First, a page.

Big collaborations amongst a strong group of individuals can either go brilliantly or flop epically. The return of G.O.O.D. Music boasts the likes of Kanye West, 2 Chainz, Travis Scott, and more. Lead single from the follow up of the 2012 debut Cruel Summer 'Champions' shines the light on the fame of these artists and what their stardom has brought them. The question is, is this song conceited and cocky, or rightfully optimistic?
Before delving into the overarching questions this song beckons, the instrumental has to be accounted for. It's banging. Cinematic synths fill the verse instrumentals, creating a big party vibe. Deep bass synths provide the track its powerful low end, creating lots of space between the deep groans of the bass and the high dancing chords of the main synth. The track's beat is perhaps the least notable thing about the instrumental, incidentally. The synths do all the work here. The beat does take over during certain parts, such as behind Big Sean's big verse, where the beat takes a solo before the synth returns in the same pattern.
The track is pretty evenly split - half of the verses are great, and the other half are awful. The good half sees the song's subject in a thankful light; or, at least, in a non-conceited way. Quavo's verse is the in between - it has no clear side, and it's more neutral if anything. It merely discusses the media's interpretation of his fame, referencing his fame as a source of attraction in the world. Kanye West, ironically, has one of the more grateful verses on the track. He discusses how his outwardness is what crafts him; he says things no one else would dare to say. He then switches subjects to say he has overcome his difficulties and the nonbelievers in the lines "I done lost and made money / Now I'm makin' somethin' they can't take from me / And I'm fresh out of debt in this mothafucka! / And they still ain't ready yet for a mothafucka," the alleged fourteen million dollar debt he was in being easily paid off by the success of his more recent material. Big Sean's verse is, also ironically, probably the best on the album. It is charged and fiery, putting forward his fame like the bullets to his loaded gun of his words. He attacks his opposition (the haters, as it were) with his fast-flowing verse, even going as far to claim he's sorry their hatred can't best him: "Look, I say a prayer for my enemies / They cannot slow down what's meant for me." It's just a generally badass verse. The chorus is sung by Travis Scott, very fittingly placed on top of the deep bass synths which compliment the layers of vocals and harmonies, meanwhile the lyrics serve as a bridge between the good and bad perspectives of fame.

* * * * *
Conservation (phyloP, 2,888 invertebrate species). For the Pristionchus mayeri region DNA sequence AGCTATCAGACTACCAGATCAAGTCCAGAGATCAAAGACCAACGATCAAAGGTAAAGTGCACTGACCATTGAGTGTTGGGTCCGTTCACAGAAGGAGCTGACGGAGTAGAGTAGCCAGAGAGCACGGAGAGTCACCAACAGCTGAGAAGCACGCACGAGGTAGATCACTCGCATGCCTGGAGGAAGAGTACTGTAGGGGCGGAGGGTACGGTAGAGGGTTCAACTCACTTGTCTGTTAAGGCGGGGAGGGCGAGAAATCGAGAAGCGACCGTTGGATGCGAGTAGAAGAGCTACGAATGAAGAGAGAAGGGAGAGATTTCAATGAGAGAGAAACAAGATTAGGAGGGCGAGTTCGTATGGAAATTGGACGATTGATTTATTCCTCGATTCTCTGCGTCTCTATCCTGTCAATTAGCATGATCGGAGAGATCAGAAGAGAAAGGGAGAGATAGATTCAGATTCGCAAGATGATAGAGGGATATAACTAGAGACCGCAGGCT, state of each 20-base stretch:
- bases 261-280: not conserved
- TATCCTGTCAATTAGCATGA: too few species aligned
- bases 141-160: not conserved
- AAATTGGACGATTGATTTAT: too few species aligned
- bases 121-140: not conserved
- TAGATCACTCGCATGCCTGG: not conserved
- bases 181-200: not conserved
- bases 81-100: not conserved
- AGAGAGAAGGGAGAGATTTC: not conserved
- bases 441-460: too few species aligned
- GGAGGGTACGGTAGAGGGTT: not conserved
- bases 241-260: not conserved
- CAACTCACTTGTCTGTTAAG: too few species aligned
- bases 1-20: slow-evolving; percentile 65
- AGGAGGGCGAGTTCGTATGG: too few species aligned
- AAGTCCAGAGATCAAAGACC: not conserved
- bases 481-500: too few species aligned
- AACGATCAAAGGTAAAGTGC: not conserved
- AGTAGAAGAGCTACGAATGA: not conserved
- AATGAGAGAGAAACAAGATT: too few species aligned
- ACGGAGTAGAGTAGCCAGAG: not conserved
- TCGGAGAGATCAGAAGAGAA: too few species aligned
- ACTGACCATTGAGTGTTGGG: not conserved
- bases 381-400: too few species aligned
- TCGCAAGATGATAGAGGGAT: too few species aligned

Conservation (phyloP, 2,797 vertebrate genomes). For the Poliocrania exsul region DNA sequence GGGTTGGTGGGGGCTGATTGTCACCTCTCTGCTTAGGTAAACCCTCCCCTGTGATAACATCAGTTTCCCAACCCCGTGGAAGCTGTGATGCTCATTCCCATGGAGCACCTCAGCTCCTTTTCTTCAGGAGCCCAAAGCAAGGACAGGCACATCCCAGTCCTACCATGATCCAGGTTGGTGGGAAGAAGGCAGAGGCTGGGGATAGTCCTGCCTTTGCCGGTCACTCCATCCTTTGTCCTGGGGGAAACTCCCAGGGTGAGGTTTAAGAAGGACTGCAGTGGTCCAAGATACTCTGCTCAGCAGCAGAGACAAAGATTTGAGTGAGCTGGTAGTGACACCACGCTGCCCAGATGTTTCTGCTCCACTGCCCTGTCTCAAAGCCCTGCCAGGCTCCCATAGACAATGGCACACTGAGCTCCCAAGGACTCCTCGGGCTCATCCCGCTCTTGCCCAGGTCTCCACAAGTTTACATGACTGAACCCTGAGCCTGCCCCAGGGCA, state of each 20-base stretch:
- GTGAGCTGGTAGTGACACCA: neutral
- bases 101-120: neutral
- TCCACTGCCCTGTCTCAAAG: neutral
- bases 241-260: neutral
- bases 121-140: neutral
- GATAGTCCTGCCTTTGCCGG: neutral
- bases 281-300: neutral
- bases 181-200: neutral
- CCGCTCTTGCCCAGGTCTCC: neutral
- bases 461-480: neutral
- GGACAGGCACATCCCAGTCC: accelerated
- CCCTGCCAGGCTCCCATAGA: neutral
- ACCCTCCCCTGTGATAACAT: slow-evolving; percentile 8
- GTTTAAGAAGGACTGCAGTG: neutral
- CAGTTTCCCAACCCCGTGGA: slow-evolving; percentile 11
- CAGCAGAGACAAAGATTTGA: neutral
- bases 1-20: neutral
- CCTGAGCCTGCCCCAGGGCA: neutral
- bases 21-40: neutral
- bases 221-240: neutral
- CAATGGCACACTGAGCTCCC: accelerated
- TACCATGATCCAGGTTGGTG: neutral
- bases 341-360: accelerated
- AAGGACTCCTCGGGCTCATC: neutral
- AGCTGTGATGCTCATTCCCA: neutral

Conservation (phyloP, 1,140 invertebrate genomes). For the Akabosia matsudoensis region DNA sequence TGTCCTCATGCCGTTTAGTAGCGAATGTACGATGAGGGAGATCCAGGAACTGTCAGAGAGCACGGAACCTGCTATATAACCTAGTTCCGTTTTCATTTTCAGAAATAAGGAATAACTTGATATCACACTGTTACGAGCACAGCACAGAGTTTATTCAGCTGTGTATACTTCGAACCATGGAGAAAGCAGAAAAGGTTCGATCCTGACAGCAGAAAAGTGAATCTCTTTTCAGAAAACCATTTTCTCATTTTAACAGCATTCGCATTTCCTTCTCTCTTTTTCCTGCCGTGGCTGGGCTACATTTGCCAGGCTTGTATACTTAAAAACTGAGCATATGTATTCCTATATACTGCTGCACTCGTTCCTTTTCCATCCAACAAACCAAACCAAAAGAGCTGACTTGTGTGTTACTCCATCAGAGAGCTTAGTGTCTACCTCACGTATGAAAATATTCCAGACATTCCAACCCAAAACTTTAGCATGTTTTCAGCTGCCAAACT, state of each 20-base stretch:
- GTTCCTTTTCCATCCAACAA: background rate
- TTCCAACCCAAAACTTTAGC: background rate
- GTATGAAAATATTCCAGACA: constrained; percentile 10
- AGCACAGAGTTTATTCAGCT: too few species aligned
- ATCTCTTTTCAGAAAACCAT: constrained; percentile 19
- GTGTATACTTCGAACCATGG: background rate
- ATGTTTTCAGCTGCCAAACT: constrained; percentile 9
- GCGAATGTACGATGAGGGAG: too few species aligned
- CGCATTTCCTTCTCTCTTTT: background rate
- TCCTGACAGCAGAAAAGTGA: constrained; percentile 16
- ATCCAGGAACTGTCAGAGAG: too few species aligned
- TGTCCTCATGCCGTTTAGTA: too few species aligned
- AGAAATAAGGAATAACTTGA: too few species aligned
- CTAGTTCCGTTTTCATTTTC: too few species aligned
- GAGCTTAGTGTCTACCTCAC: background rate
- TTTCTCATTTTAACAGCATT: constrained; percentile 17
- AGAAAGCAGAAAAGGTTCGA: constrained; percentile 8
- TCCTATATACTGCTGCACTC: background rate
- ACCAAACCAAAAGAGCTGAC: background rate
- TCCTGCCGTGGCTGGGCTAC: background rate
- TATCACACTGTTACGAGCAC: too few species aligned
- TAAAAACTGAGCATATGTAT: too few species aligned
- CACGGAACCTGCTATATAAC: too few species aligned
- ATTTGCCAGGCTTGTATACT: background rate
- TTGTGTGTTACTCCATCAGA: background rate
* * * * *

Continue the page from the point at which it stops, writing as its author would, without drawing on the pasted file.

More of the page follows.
The rest of the collaborators bring the track down in the second half of the song. Desiigner's ad libs on the subsequent choruses just ruin it, and it's his only contribution on the track! 2 Chainz's verse serves no other purpose than to say that every girl he's finds (including the one he's currently engaged with) will bring him to the next girl, and the cycle repeats. Yo Gotti delivers a very conceited verse next, the trashiness of the verse complimented by the tacky samples of "Yuh!" and throaty "Yeahs." Gucci Mane follows up without the transition of a chorus, and it honestly would have been a good verse had it not been for all the ridiculous sounds in the background and his pathetic attempts to try and vocalize the last few lines.
'Champions' is split straight down the center. The first half is worth listening to again and again, the verses strong and from grateful and restrained dispositions, while the second half is almost pathetically sad in how conceited it is. The track's purpose is to shine a light of all these "champions'" fame and how they see it, or, in some cases, how others see it. The choices the rappers made to either thank it or brag about it really crafted a hit-or-miss scenario. That being said, there's a lot of hope for the upcoming Cruel Winter. Lot's of it.